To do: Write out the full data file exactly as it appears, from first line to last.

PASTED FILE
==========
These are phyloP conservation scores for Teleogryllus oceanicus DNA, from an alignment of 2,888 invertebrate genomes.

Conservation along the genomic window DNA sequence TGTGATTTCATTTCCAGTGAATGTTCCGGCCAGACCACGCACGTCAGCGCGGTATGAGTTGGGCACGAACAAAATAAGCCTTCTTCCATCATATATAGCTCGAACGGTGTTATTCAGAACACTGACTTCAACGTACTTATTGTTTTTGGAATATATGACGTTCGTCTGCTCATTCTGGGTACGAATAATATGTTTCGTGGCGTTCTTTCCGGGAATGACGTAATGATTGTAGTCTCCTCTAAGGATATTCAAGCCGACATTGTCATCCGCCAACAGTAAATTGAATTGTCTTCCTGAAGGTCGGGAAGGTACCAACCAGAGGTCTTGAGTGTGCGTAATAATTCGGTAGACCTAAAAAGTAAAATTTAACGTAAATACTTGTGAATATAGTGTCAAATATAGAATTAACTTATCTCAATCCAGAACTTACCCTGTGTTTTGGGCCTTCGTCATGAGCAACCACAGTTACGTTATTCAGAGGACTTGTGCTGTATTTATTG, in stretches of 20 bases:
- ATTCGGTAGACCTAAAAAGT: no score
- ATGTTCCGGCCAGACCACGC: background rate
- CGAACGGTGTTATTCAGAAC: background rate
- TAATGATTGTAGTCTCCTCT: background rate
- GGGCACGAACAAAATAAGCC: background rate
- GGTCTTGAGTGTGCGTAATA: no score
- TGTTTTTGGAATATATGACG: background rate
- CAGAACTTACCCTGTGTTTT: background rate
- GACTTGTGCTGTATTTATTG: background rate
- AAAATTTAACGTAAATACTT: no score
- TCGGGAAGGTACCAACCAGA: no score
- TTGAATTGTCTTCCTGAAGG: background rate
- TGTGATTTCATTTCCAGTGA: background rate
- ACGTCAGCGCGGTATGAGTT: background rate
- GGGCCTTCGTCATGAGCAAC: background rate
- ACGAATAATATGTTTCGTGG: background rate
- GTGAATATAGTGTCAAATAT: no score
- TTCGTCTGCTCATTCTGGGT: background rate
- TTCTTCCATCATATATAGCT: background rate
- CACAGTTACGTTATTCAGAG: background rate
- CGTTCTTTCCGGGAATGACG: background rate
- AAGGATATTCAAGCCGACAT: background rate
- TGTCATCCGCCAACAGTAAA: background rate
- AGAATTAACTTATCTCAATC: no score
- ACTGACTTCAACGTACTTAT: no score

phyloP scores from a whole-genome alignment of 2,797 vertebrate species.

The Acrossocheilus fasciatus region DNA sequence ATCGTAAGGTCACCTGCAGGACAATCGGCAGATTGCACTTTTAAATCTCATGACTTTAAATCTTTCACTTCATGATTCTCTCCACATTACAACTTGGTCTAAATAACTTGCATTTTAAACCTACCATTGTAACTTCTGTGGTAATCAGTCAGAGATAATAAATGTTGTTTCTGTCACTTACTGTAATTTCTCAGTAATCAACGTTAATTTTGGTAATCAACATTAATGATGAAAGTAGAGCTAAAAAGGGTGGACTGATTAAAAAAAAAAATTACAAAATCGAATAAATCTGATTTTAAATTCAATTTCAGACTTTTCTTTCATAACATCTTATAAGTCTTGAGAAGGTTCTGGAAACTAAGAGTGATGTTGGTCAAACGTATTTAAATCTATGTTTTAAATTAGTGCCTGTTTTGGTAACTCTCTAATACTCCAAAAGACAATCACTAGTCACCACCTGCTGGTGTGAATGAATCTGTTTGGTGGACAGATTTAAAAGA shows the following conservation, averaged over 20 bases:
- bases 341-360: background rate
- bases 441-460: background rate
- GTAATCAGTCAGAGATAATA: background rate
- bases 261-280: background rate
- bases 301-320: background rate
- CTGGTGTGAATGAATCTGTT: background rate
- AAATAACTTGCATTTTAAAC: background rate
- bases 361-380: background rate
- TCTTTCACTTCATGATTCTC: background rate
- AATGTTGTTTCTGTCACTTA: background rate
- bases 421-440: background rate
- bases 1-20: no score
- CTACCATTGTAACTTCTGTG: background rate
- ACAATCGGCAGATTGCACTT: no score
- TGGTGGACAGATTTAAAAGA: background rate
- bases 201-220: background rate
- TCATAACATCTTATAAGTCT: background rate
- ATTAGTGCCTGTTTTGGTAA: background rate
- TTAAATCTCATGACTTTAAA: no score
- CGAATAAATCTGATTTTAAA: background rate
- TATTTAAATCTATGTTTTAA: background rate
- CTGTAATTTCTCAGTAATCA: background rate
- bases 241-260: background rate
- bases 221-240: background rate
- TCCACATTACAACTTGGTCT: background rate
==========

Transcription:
These are phyloP conservation scores for Teleogryllus oceanicus DNA, from an alignment of 2,888 invertebrate genomes.

Conservation along the genomic window DNA sequence TGTGATTTCATTTCCAGTGAATGTTCCGGCCAGACCACGCACGTCAGCGCGGTATGAGTTGGGCACGAACAAAATAAGCCTTCTTCCATCATATATAGCTCGAACGGTGTTATTCAGAACACTGACTTCAACGTACTTATTGTTTTTGGAATATATGACGTTCGTCTGCTCATTCTGGGTACGAATAATATGTTTCGTGGCGTTCTTTCCGGGAATGACGTAATGATTGTAGTCTCCTCTAAGGATATTCAAGCCGACATTGTCATCCGCCAACAGTAAATTGAATTGTCTTCCTGAAGGTCGGGAAGGTACCAACCAGAGGTCTTGAGTGTGCGTAATAATTCGGTAGACCTAAAAAGTAAAATTTAACGTAAATACTTGTGAATATAGTGTCAAATATAGAATTAACTTATCTCAATCCAGAACTTACCCTGTGTTTTGGGCCTTCGTCATGAGCAACCACAGTTACGTTATTCAGAGGACTTGTGCTGTATTTATTG, in stretches of 20 bases:
- ATTCGGTAGACCTAAAAAGT: no score
- ATGTTCCGGCCAGACCACGC: background rate
- CGAACGGTGTTATTCAGAAC: background rate
- TAATGATTGTAGTCTCCTCT: background rate
- GGGCACGAACAAAATAAGCC: background rate
- GGTCTTGAGTGTGCGTAATA: no score
- TGTTTTTGGAATATATGACG: background rate
- CAGAACTTACCCTGTGTTTT: background rate
- GACTTGTGCTGTATTTATTG: background rate
- AAAATTTAACGTAAATACTT: no score
- TCGGGAAGGTACCAACCAGA: no score
- TTGAATTGTCTTCCTGAAGG: background rate
- TGTGATTTCATTTCCAGTGA: background rate
- ACGTCAGCGCGGTATGAGTT: background rate
- GGGCCTTCGTCATGAGCAAC: background rate
- ACGAATAATATGTTTCGTGG: background rate
- GTGAATATAGTGTCAAATAT: no score
- TTCGTCTGCTCATTCTGGGT: background rate
- TTCTTCCATCATATATAGCT: background rate
- CACAGTTACGTTATTCAGAG: background rate
- CGTTCTTTCCGGGAATGACG: background rate
- AAGGATATTCAAGCCGACAT: background rate
- TGTCATCCGCCAACAGTAAA: background rate
- AGAATTAACTTATCTCAATC: no score
- ACTGACTTCAACGTACTTAT: no score

phyloP scores from a whole-genome alignment of 2,797 vertebrate species.

The Acrossocheilus fasciatus region DNA sequence ATCGTAAGGTCACCTGCAGGACAATCGGCAGATTGCACTTTTAAATCTCATGACTTTAAATCTTTCACTTCATGATTCTCTCCACATTACAACTTGGTCTAAATAACTTGCATTTTAAACCTACCATTGTAACTTCTGTGGTAATCAGTCAGAGATAATAAATGTTGTTTCTGTCACTTACTGTAATTTCTCAGTAATCAACGTTAATTTTGGTAATCAACATTAATGATGAAAGTAGAGCTAAAAAGGGTGGACTGATTAAAAAAAAAAATTACAAAATCGAATAAATCTGATTTTAAATTCAATTTCAGACTTTTCTTTCATAACATCTTATAAGTCTTGAGAAGGTTCTGGAAACTAAGAGTGATGTTGGTCAAACGTATTTAAATCTATGTTTTAAATTAGTGCCTGTTTTGGTAACTCTCTAATACTCCAAAAGACAATCACTAGTCACCACCTGCTGGTGTGAATGAATCTGTTTGGTGGACAGATTTAAAAGA shows the following conservation, averaged over 20 bases:
- bases 341-360: background rate
- bases 441-460: background rate
- GTAATCAGTCAGAGATAATA: background rate
- bases 261-280: background rate
- bases 301-320: background rate
- CTGGTGTGAATGAATCTGTT: background rate
- AAATAACTTGCATTTTAAAC: background rate
- bases 361-380: background rate
- TCTTTCACTTCATGATTCTC: background rate
- AATGTTGTTTCTGTCACTTA: background rate
- bases 421-440: background rate
- bases 1-20: no score
- CTACCATTGTAACTTCTGTG: background rate
- ACAATCGGCAGATTGCACTT: no score
- TGGTGGACAGATTTAAAAGA: background rate
- bases 201-220: background rate
- TCATAACATCTTATAAGTCT: background rate
- ATTAGTGCCTGTTTTGGTAA: background rate
- TTAAATCTCATGACTTTAAA: no score
- CGAATAAATCTGATTTTAAA: background rate
- TATTTAAATCTATGTTTTAA: background rate
- CTGTAATTTCTCAGTAATCA: background rate
- bases 241-260: background rate
- bases 221-240: background rate
- TCCACATTACAACTTGGTCT: background rate